From memorizing the lines of the London Underground to learning never to say that “fashion is my passion” in an interview, my experience at Condé Nast College of Fashion and Design reshaped everything I thought I knew about fashion.

I impulsively enrolled in the Vogue Summer Intensive Program in attempt to find some personal guidance —I thought moving to London on my own for the summer would provide some insight into what I wanted to do with The Rest of My Life. My intention was not necessarily to jump-start a career in the fashion industry, but rather to gain a wider perspective on myself, my abilities, and my potential.

Hareer participated in the Vogue Summer Intensive Program. Source: Kiera Forse.

First, studying at the college definitely felt like a 9-5 job —in the best possible way. Typically, I woke up at 7:00 am, walked to Angel station to catch a train on the Piccadilly line —got lost on the Piccadilly line —before exiting at King’s Cross Station. Then, I’d meet a friend for breakfast at Prêt in Russell Square, walk through the British museum to Soho, and get a coffee at a French inspired café. I’d grab the latest issues of Vogue and GQ at the front reception of the college and start my day. My mornings were as busy as the city itself, and I wouldn’t have wanted it any other way.

Each week of instruction was dedicated to a different field within the industry, allowing students to build a portfolio as a journalist, creative director, photographer, and illustrator. Every day was filled with organizing last minute photoshoots, improvising slide shows, building mood boards, and being star struck by each visitor who lectured in the college.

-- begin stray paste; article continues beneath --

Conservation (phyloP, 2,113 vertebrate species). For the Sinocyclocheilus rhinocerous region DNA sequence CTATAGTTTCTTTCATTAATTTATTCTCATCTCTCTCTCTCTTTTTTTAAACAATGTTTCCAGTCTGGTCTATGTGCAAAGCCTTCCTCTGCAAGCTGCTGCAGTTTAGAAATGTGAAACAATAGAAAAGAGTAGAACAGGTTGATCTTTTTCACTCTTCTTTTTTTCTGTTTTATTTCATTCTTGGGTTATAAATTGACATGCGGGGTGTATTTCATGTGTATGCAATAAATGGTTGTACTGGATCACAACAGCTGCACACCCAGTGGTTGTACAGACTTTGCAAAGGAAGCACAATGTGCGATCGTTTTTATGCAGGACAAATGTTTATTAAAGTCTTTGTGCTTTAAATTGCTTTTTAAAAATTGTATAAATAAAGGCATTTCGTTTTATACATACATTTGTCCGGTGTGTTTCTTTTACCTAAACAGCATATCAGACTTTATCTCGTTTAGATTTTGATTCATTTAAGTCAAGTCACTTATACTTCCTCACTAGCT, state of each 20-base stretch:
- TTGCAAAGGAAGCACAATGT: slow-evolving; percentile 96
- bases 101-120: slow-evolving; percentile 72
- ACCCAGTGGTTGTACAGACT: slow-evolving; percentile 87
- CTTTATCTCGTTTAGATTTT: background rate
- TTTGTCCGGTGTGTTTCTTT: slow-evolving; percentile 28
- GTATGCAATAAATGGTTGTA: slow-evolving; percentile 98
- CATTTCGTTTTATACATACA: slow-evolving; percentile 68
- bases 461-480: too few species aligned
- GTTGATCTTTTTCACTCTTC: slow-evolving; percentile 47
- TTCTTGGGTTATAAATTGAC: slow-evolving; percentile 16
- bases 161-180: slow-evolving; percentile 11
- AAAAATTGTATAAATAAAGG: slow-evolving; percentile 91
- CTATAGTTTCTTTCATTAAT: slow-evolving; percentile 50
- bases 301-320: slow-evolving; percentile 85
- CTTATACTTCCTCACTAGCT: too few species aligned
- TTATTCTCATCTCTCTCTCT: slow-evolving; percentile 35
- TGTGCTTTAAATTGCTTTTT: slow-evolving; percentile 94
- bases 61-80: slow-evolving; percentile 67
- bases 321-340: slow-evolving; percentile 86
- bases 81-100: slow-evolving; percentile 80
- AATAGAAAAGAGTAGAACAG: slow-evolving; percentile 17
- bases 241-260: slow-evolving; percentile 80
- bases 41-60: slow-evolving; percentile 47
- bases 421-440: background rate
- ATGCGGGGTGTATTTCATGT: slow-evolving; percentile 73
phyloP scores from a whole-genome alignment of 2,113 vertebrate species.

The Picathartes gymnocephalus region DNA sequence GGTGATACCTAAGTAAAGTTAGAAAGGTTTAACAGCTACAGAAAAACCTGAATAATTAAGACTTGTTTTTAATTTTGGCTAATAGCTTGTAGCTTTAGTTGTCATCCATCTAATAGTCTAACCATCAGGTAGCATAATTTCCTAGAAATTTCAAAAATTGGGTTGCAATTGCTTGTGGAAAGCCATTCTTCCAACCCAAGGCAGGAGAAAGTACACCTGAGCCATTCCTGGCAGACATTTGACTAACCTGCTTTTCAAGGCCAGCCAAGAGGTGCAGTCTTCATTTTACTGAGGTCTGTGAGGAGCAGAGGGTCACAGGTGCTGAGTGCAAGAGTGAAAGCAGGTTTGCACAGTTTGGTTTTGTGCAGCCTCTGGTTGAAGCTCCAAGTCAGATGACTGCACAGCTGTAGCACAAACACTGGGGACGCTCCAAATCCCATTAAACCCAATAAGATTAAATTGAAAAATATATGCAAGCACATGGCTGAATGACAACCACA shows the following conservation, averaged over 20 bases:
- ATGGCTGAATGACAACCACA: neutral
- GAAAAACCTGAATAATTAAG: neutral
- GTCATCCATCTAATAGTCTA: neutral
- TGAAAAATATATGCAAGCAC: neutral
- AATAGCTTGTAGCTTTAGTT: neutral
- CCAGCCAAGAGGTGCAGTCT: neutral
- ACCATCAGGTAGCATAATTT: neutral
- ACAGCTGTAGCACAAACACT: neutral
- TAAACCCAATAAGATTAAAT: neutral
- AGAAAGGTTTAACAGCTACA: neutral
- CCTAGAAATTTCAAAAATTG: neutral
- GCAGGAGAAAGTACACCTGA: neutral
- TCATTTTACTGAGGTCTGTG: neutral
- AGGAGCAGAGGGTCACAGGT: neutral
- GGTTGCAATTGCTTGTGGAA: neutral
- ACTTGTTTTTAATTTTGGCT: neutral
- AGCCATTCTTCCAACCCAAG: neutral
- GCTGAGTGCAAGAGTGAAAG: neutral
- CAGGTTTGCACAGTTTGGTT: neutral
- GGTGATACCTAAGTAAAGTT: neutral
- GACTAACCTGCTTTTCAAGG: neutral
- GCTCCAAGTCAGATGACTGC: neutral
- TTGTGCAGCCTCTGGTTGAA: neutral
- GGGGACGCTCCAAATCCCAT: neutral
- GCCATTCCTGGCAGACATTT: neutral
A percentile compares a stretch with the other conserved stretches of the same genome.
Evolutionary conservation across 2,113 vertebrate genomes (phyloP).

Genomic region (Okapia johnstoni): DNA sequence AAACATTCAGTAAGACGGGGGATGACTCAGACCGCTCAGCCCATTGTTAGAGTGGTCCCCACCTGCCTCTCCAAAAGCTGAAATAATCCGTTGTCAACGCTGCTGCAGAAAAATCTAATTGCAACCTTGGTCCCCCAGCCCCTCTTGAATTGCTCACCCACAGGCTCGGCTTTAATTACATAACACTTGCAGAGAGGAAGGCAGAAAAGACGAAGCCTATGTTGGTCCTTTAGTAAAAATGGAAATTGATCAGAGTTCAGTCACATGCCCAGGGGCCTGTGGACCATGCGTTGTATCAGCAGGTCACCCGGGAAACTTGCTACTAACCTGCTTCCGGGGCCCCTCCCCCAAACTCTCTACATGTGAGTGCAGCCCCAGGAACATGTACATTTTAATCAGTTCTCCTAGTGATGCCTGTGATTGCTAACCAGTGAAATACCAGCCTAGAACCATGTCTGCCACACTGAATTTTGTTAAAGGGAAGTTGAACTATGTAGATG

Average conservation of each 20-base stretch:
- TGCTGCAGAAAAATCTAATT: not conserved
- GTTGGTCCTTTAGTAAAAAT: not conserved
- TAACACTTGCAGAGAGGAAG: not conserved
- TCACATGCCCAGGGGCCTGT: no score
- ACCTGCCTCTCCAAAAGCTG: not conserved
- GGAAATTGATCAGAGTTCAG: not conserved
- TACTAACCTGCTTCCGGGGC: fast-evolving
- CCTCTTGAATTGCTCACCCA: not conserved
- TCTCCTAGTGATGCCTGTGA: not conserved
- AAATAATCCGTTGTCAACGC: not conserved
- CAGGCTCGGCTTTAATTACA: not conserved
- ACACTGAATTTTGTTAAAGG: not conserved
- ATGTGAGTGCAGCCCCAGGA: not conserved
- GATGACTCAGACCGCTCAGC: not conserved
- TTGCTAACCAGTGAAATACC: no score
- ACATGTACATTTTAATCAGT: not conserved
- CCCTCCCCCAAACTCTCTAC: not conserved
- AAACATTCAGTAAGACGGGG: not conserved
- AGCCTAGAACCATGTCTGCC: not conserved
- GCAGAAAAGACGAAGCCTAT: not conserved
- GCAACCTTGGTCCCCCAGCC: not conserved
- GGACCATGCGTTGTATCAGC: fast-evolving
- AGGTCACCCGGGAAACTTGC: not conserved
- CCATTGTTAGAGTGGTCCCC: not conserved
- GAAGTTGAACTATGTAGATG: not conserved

Located in central Soho, the interior of the college has a crisp, white decorative aesthetic, and includes the largest —and most mesmerizing —Vogue archive I’ve ever laid eyes on. The library stretched beyond Condé Nast publications, and was filled with fashion books on photographers, designers, and illustrators. It was hard to believe that a place so chic could also be so academically invigorating.

Learning to be a part of a billion-dollar industry is a challenge however, the college managed to explain everything in the span of a month. They covered a range of theoretical and practical topics, including Dior’s corset comeback in the 1950’s and the process of photo-shopping the Vogue logo onto the magazine’s cover. Every room was magnetized with potential, knowledge, and the desire to succeed in a cutthroat industry.

Moreover, being in London had it perks. From unintentionally photographing Sonny Hall for an assignment to meeting my favorite photographer in the bathroom at Michelin-starred restaurant sketch London, I was suddenly surrounded by creative geniuses. Everyone gleamed with talent. A casual dinner could have me seated in between the new creative director for Oscar de La Renta and the future Petra Collins.

Hareer in front of Vogue House. Source: Kiera Forse.

Finally, I graduated from the program. Before this experience, I was quite confused about the industry and my possible place within it. Now, whether I pursue a future in the industry or not, nothing seems too far off to achieve —it’s safe to say I learnt the value of harnessing my creativity.

The future is wide-open, and I know this vast, intimidating industry has a place for growing talent. Who knows where my career will take me? I might end up as a contributor for a Condé Nast publication, or simply go down in history as the legendary business intern that met Timothée Chalamet at a benefit.

Header Image Credit: Kiera Forse

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